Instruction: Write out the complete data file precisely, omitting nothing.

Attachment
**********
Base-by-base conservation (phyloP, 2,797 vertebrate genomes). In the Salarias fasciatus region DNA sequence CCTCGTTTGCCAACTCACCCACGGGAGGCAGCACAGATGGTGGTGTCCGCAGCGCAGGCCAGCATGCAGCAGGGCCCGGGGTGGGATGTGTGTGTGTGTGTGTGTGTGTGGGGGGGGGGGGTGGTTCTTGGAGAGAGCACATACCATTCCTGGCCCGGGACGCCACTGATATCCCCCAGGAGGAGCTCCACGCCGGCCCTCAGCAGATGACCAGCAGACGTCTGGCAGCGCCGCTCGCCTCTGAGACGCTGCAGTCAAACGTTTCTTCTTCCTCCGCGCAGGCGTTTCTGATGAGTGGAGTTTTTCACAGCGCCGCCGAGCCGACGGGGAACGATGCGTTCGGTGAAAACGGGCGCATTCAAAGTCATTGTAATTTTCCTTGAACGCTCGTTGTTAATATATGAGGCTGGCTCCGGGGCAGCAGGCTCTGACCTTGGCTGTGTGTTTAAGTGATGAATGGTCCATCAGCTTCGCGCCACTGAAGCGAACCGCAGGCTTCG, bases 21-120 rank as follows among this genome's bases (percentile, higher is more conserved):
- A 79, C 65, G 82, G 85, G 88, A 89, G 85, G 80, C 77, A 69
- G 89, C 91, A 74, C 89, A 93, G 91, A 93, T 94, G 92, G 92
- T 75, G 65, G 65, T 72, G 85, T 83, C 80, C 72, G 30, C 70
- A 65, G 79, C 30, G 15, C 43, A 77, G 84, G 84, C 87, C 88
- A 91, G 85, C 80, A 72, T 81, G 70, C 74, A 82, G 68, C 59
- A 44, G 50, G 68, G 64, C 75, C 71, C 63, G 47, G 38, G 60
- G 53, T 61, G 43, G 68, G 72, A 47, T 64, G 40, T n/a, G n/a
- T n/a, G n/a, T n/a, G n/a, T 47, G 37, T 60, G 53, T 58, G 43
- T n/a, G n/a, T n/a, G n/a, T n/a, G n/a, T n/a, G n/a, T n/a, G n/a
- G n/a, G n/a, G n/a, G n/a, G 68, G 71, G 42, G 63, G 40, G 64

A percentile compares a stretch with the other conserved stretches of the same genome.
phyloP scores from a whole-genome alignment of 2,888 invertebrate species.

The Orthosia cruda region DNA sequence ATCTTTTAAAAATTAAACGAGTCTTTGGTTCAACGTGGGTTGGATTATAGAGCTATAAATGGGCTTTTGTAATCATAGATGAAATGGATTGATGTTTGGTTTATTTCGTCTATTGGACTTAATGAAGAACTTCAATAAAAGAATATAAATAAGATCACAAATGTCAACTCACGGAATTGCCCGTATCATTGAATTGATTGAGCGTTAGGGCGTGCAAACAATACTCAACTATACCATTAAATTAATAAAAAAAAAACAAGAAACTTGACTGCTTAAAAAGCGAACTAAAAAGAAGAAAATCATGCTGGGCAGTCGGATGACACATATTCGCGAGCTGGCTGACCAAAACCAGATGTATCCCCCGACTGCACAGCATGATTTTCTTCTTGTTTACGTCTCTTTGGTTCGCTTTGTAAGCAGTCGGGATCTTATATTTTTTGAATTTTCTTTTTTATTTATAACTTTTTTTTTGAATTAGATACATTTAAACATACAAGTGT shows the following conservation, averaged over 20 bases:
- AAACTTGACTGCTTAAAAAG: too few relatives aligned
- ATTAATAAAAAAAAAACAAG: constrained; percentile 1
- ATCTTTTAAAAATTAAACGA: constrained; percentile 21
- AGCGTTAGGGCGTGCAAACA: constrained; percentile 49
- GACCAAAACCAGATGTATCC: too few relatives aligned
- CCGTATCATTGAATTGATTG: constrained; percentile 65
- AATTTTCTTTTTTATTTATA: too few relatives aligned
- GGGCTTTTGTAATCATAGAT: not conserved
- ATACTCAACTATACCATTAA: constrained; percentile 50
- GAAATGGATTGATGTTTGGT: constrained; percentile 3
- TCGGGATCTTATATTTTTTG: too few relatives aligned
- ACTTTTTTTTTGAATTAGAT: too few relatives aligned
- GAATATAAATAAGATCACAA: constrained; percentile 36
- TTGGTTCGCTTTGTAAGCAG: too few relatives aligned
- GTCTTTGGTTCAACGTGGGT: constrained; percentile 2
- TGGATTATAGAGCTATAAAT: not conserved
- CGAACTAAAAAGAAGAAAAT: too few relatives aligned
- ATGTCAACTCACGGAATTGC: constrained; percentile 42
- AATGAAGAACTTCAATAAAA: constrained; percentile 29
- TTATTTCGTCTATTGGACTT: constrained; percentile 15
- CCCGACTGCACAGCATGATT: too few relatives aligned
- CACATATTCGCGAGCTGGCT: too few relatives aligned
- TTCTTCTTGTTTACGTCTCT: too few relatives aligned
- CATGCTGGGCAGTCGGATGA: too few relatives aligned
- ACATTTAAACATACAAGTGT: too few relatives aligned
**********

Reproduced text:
Base-by-base conservation (phyloP, 2,797 vertebrate genomes). In the Salarias fasciatus region DNA sequence CCTCGTTTGCCAACTCACCCACGGGAGGCAGCACAGATGGTGGTGTCCGCAGCGCAGGCCAGCATGCAGCAGGGCCCGGGGTGGGATGTGTGTGTGTGTGTGTGTGTGTGGGGGGGGGGGGTGGTTCTTGGAGAGAGCACATACCATTCCTGGCCCGGGACGCCACTGATATCCCCCAGGAGGAGCTCCACGCCGGCCCTCAGCAGATGACCAGCAGACGTCTGGCAGCGCCGCTCGCCTCTGAGACGCTGCAGTCAAACGTTTCTTCTTCCTCCGCGCAGGCGTTTCTGATGAGTGGAGTTTTTCACAGCGCCGCCGAGCCGACGGGGAACGATGCGTTCGGTGAAAACGGGCGCATTCAAAGTCATTGTAATTTTCCTTGAACGCTCGTTGTTAATATATGAGGCTGGCTCCGGGGCAGCAGGCTCTGACCTTGGCTGTGTGTTTAAGTGATGAATGGTCCATCAGCTTCGCGCCACTGAAGCGAACCGCAGGCTTCG, bases 21-120 rank as follows among this genome's bases (percentile, higher is more conserved):
- A 79, C 65, G 82, G 85, G 88, A 89, G 85, G 80, C 77, A 69
- G 89, C 91, A 74, C 89, A 93, G 91, A 93, T 94, G 92, G 92
- T 75, G 65, G 65, T 72, G 85, T 83, C 80, C 72, G 30, C 70
- A 65, G 79, C 30, G 15, C 43, A 77, G 84, G 84, C 87, C 88
- A 91, G 85, C 80, A 72, T 81, G 70, C 74, A 82, G 68, C 59
- A 44, G 50, G 68, G 64, C 75, C 71, C 63, G 47, G 38, G 60
- G 53, T 61, G 43, G 68, G 72, A 47, T 64, G 40, T n/a, G n/a
- T n/a, G n/a, T n/a, G n/a, T 47, G 37, T 60, G 53, T 58, G 43
- T n/a, G n/a, T n/a, G n/a, T n/a, G n/a, T n/a, G n/a, T n/a, G n/a
- G n/a, G n/a, G n/a, G n/a, G 68, G 71, G 42, G 63, G 40, G 64

A percentile compares a stretch with the other conserved stretches of the same genome.
phyloP scores from a whole-genome alignment of 2,888 invertebrate species.

The Orthosia cruda region DNA sequence ATCTTTTAAAAATTAAACGAGTCTTTGGTTCAACGTGGGTTGGATTATAGAGCTATAAATGGGCTTTTGTAATCATAGATGAAATGGATTGATGTTTGGTTTATTTCGTCTATTGGACTTAATGAAGAACTTCAATAAAAGAATATAAATAAGATCACAAATGTCAACTCACGGAATTGCCCGTATCATTGAATTGATTGAGCGTTAGGGCGTGCAAACAATACTCAACTATACCATTAAATTAATAAAAAAAAAACAAGAAACTTGACTGCTTAAAAAGCGAACTAAAAAGAAGAAAATCATGCTGGGCAGTCGGATGACACATATTCGCGAGCTGGCTGACCAAAACCAGATGTATCCCCCGACTGCACAGCATGATTTTCTTCTTGTTTACGTCTCTTTGGTTCGCTTTGTAAGCAGTCGGGATCTTATATTTTTTGAATTTTCTTTTTTATTTATAACTTTTTTTTTGAATTAGATACATTTAAACATACAAGTGT shows the following conservation, averaged over 20 bases:
- AAACTTGACTGCTTAAAAAG: too few relatives aligned
- ATTAATAAAAAAAAAACAAG: constrained; percentile 1
- ATCTTTTAAAAATTAAACGA: constrained; percentile 21
- AGCGTTAGGGCGTGCAAACA: constrained; percentile 49
- GACCAAAACCAGATGTATCC: too few relatives aligned
- CCGTATCATTGAATTGATTG: constrained; percentile 65
- AATTTTCTTTTTTATTTATA: too few relatives aligned
- GGGCTTTTGTAATCATAGAT: not conserved
- ATACTCAACTATACCATTAA: constrained; percentile 50
- GAAATGGATTGATGTTTGGT: constrained; percentile 3
- TCGGGATCTTATATTTTTTG: too few relatives aligned
- ACTTTTTTTTTGAATTAGAT: too few relatives aligned
- GAATATAAATAAGATCACAA: constrained; percentile 36
- TTGGTTCGCTTTGTAAGCAG: too few relatives aligned
- GTCTTTGGTTCAACGTGGGT: constrained; percentile 2
- TGGATTATAGAGCTATAAAT: not conserved
- CGAACTAAAAAGAAGAAAAT: too few relatives aligned
- ATGTCAACTCACGGAATTGC: constrained; percentile 42
- AATGAAGAACTTCAATAAAA: constrained; percentile 29
- TTATTTCGTCTATTGGACTT: constrained; percentile 15
- CCCGACTGCACAGCATGATT: too few relatives aligned
- CACATATTCGCGAGCTGGCT: too few relatives aligned
- TTCTTCTTGTTTACGTCTCT: too few relatives aligned
- CATGCTGGGCAGTCGGATGA: too few relatives aligned
- ACATTTAAACATACAAGTGT: too few relatives aligned